consultation

We offer support in identifying opportunities, creating a roadmap targeting success. We complete your in- and external task force for implementation. We guide you through your Digital Transformation.


1. ask

When we kick-off the digital transformation process, we must first ask what we need to achieve. Is it our goal to increase revenue? Is the goal to decrease bureaucracy? Do we want to optimize our processes? Do we want to increase customer value? Key to the final success of each transformation, everyone is clear on the final goal. The clarity ensures a common movement in the same direction. Further, any participant clear on the goal is more likely to notice opportunities. Summarized as a quote from  Laurence J. Peter:
"If you don't know where you're going, you will probably end up somewhere else."

2. gather

The second step to any digital transformation is gathering the information, tools, resources and above all the people to be committed to the project. If we want to create new value for our customer, then how do we create value at the moment? What is our potential through utilization of our available tools and resources? The gathering allows us to understand our current status, which in turn is the foundation. On the foundation we construct our digital transformation, to be seen and understood by all stakeholders. Such understanding of stakeholders comes second, or in the words of Steven Coveys 5th habit:
"Seek First to Understand, Then to Be Understood".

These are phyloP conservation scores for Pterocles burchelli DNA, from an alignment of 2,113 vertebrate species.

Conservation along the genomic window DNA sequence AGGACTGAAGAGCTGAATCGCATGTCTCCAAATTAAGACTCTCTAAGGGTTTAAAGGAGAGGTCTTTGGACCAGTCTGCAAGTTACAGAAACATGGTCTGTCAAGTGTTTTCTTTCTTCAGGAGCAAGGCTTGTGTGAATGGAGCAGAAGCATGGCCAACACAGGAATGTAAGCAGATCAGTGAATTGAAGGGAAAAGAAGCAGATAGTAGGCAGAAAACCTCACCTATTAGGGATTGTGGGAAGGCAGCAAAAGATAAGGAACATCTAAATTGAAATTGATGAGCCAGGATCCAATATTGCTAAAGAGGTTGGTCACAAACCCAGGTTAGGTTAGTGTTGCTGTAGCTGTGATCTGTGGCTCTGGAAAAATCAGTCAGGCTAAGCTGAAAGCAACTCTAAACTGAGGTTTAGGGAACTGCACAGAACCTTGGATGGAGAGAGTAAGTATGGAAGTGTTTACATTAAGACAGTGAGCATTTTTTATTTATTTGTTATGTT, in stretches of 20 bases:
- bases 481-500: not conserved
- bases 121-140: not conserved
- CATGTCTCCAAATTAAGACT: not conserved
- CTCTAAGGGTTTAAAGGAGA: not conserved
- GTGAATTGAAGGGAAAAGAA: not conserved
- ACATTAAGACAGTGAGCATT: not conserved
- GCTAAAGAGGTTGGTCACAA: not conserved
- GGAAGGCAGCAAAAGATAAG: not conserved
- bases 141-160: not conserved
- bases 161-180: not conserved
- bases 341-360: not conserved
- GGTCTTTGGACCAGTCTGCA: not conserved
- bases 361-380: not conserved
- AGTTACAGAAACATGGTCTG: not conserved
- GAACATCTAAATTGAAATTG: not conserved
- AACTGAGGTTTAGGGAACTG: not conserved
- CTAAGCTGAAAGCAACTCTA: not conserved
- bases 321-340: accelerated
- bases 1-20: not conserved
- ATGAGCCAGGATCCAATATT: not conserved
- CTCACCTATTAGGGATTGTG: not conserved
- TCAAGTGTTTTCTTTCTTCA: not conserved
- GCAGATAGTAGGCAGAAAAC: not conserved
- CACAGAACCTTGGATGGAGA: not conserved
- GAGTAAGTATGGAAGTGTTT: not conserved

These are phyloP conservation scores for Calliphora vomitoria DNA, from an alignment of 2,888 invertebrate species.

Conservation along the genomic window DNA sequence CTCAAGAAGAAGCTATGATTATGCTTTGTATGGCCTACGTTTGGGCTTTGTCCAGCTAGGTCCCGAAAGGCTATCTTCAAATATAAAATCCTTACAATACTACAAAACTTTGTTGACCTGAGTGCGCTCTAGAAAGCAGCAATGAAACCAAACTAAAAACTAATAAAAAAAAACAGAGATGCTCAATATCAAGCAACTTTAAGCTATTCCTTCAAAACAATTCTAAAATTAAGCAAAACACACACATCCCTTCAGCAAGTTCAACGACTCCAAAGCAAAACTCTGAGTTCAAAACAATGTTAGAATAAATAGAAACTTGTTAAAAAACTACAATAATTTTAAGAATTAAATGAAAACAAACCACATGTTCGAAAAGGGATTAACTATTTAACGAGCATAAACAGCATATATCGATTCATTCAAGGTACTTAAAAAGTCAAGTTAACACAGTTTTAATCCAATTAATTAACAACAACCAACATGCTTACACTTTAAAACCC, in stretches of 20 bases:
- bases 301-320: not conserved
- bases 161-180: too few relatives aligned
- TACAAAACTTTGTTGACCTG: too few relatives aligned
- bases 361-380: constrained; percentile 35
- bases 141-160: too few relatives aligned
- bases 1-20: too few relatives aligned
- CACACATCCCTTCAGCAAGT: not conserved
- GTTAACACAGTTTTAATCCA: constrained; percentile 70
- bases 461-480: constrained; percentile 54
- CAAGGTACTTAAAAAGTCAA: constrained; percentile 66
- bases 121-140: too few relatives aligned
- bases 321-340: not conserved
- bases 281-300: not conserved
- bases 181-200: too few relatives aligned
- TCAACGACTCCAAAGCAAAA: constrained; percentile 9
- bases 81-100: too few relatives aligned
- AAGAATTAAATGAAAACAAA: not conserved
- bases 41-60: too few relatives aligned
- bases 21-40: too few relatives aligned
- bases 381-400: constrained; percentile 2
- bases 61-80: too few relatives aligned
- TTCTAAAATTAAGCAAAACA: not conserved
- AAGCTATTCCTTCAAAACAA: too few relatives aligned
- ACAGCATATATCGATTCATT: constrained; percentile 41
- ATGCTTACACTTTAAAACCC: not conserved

3. change perspective

Considering multiple perspectives enables us, to empathize with the people who are part of our transformation. This is of utmost importance, since no customer would support value creation, if he fears that he'll end up paying more for less. Also, no employee will involve himself in digitization, if his perception tells him it might endanger a colleagues' job. Through the change of perspective we consider all key stakeholders and unite all parties in our mission. As Margaret-Ann Cole wrote in her article for Forbes:
"The Human Factor Is Key To Business Success In The Digital Age"

4. define the mission

In addition to the overarching goal from 1. we must also specify how we achieve it. Our main objective might have been "How might we increase customer value?". We determined our value creation, understand the perspective of the customer and won the insight that his biggest concern is unplanned downtime of a machine. By defining the mission, we now specify that we increase customer value, by eliminating unplanned downtime. Through defining the mission in vivid detail and iterating through the steps already taken, our assembled task force is focused on a common goal, while also keeping the bigger picture, increasing customer value, in mind.


From now on, staying focused but agile is mandatory. If our plan is to eliminate unplanned downtime and we find the full elimination of such downtime would require more investment than we'd gain in output value, we change our plan accordingly. We stay focused on the goal, increased customer value and agile in our plans. We have planned, but we won't let a plan keep us from reaching our goal, simply because "that's the plan". Or in the words of Dwight D. Eisenhower:
"Plans are worthless, but planning is everything."

5. identify opportunities